# Is the skin effect a factor for low-current AC applications?

Another way to phrase the question might be, "Is the skin effect proportional to current flow?"

I am only vaguely familiar with the skin effect, so I read up on the subject to learn more about it, purely for academic reasons. (I don't currently have any projects where it is a concern.)

I understand that in order to determine conductor size for AC (or multiple conductors or waveguides, etc.), one must consider the frequency, the resistivity of the conductor, and the magnetic permeability. The Wikipedia article mentions:

"It is also important even at mains frequencies (50 – 60 Hz) in AC electrical power transmission and distribution systems."

This statement seems to imply it applies more to high power distribution rather than household mains.

I understand that the center of a conductor is utilized less as frequency increases, but I am not clear on how it relates to current flow.

Does the skin effect become more intense as current increases? A chart on the Wikipedia article shows that at 60Hz, the skin "depth" is 8470μm. If this is constant for that frequency, then am I correct in saying that the diameter of conductor should be based on that depth for the intended current flow? Or, put another way, is the center of the conductor beyond that depth effectively pointless, regardless of current?

• 8470μm is 8.47 mm which implies a conductor with diameter > 1.6 cm - which is quite a large conductor and not one encountered in most households. The 8470μm is the depth at which 63% of the current flows between the skin and the depth, so there is still appreciable current flowing in the core. Wikipedia suggests that tubular conductors can be used, which supports your final contention, but only for very large currents. I don't expect to see tubular conductors (or even litz wire) on iPhone chargers. Commented Jul 16, 2013 at 9:02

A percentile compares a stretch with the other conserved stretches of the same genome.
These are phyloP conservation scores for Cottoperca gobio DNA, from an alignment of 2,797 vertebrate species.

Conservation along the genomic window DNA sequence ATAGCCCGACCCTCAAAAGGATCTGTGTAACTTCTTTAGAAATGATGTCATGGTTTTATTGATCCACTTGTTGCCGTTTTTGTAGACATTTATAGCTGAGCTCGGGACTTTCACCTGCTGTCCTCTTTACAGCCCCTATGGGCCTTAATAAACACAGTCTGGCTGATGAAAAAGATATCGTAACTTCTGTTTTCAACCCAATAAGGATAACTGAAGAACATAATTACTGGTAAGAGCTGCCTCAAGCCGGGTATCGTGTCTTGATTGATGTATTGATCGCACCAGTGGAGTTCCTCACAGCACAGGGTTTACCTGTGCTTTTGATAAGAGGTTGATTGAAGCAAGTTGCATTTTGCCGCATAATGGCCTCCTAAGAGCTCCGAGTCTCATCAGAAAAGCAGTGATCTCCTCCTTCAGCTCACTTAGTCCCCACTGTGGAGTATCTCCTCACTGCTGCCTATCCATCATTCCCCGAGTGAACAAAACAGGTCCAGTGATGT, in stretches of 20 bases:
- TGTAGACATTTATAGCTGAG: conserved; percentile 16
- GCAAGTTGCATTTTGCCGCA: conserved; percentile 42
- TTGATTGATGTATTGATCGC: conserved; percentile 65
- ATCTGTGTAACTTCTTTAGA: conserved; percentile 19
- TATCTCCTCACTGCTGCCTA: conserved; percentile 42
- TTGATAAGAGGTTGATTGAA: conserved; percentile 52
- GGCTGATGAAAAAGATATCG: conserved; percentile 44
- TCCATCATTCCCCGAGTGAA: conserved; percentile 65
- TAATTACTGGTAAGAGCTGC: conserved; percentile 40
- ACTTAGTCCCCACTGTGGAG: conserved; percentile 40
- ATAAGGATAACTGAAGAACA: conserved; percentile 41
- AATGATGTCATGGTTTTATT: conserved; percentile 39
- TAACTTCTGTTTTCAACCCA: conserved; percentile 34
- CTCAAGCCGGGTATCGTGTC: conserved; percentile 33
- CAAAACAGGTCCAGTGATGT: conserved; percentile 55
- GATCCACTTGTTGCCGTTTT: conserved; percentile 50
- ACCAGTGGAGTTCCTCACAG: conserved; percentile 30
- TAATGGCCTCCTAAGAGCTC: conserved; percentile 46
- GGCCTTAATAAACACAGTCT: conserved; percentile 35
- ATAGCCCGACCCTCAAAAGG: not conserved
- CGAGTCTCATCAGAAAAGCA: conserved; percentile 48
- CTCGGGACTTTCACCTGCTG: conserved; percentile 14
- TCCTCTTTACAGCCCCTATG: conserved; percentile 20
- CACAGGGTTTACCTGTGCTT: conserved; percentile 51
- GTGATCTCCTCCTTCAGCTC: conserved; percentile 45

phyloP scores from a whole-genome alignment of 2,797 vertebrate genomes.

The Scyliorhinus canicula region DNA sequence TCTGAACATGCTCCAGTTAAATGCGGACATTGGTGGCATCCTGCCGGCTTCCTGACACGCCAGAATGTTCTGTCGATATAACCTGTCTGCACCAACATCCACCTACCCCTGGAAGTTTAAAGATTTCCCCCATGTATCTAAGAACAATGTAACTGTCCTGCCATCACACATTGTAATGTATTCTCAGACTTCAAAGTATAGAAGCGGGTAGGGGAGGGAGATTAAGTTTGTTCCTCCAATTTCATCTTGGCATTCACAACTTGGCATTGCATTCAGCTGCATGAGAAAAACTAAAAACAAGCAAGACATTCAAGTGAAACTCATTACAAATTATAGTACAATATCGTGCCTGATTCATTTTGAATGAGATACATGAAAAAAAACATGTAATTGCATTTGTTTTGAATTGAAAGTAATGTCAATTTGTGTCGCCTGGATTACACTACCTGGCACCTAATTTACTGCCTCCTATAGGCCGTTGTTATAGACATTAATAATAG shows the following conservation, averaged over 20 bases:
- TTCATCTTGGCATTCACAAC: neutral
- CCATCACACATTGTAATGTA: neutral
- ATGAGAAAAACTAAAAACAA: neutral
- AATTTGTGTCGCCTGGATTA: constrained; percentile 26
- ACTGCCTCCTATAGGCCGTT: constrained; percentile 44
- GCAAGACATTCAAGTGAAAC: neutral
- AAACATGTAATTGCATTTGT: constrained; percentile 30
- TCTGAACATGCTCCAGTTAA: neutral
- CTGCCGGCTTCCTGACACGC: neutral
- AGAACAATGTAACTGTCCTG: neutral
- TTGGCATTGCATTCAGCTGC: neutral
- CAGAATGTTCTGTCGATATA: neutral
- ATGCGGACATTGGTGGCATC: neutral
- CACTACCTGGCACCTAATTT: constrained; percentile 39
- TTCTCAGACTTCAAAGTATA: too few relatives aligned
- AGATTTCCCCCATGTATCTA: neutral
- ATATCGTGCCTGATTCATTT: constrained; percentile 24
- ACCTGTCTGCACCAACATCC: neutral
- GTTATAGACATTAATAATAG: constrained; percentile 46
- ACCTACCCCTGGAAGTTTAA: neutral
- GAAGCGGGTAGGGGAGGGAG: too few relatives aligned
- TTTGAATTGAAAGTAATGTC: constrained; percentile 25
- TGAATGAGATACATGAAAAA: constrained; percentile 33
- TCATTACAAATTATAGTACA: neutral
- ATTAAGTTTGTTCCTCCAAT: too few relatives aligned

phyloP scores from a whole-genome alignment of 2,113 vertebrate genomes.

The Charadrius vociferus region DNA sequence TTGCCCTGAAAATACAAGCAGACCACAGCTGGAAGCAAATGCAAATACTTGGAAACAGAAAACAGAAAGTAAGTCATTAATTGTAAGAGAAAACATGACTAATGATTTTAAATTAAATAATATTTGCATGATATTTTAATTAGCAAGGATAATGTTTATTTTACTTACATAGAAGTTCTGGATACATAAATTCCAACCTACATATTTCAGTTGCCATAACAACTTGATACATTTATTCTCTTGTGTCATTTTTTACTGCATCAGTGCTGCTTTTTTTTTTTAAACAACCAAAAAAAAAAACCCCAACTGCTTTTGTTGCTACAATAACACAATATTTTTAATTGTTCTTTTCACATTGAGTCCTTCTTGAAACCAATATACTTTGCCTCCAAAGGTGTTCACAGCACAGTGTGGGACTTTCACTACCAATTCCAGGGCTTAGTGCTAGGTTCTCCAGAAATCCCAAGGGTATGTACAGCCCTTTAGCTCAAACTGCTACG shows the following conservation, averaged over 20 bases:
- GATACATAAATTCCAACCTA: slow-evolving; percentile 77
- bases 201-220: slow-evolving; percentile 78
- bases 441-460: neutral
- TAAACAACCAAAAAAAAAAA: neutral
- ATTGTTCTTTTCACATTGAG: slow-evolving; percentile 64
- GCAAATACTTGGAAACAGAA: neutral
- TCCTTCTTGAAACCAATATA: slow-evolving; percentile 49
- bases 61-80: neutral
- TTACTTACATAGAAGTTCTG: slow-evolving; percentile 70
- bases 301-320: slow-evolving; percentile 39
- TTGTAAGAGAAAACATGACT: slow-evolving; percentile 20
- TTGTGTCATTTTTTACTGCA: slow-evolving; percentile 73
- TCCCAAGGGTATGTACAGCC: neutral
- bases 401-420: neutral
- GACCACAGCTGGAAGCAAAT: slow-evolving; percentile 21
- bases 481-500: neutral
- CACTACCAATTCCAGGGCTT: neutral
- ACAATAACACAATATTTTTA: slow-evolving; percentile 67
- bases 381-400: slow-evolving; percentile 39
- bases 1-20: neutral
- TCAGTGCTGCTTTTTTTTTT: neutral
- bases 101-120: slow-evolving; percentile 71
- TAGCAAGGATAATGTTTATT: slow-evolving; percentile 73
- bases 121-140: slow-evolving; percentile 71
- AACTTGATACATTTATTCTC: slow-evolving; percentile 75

• @Redgr: Skin depth isn't a issue for iPhone chargers because the phone is charged with DC. DC current uses the whole crossection of the conductor equally. Commented Jul 16, 2013 at 16:33

Is the center of the conductor beyond that depth effectively pointless, regardless of current?

No, the centre isn't pointless because, as mentioned in a RedGrittyBrick comment, 63% of the current will flow in the skin (if the cable is big enough) and still leave 37% flowing closer to the conductor centre. For resistance critical applications this is significant in my book.

However, if the skin depth were only 0.1mm (as per 400kHz) the central region (say +/-0.25mm) of a 1mm diameter wire is a little pointless.

If you needed to pass large currents (tens of amps) you would make the wire bigger in diameter (enclosing more cross section at 2 or 3 skin depths) or make the wire hollow to save money.

It doesn't have to be massive current though. If you have a highly resonant tuned circuit, you want to keep series resistance to a minimum so you'd go for a wire that is unconventionally large to keep the Q of the circuit high.

I've seen a metal detector in a timber saw mill use standard copper pipe for its oscillator coil even though it was probably only passing a couple of amps at 100kHz oscillator frequency. They use MDs on timber in Canada to protect the saws from getting broken or blunt when cutting through timber that someone has been using for target practice!

For similar reasons I've used 750 strand litz wire to pass power from a resonant magnetic field to a small circuit located up to 40mm away. With 40mm distance the Q needed to be really high to create sufficient "depth" in the mag field at that distance.

The strands were spaced apart in three coils of 250 wires each because not only was I trying to avoid skin effect, but also proximity effect, another problem with high frequencies not utilizing the full conductor cross-section.

No, the skin effect is a function of frequency, not current. Basically, the skin effect makes the wire look like it has a higher resistance at high frequencies than it does at DC. That resistance is not a function of current.

This is somewhat of a aside, but note that lots of sources misleadingly give you a single skin depth value as a function of frequency. What they often fail to mention is that there is actually a smooth gradient of current density that falls off from the outside of the wire inwards. This function is exponential in nature, and usually the skin "depth" is quoted as one power of e down.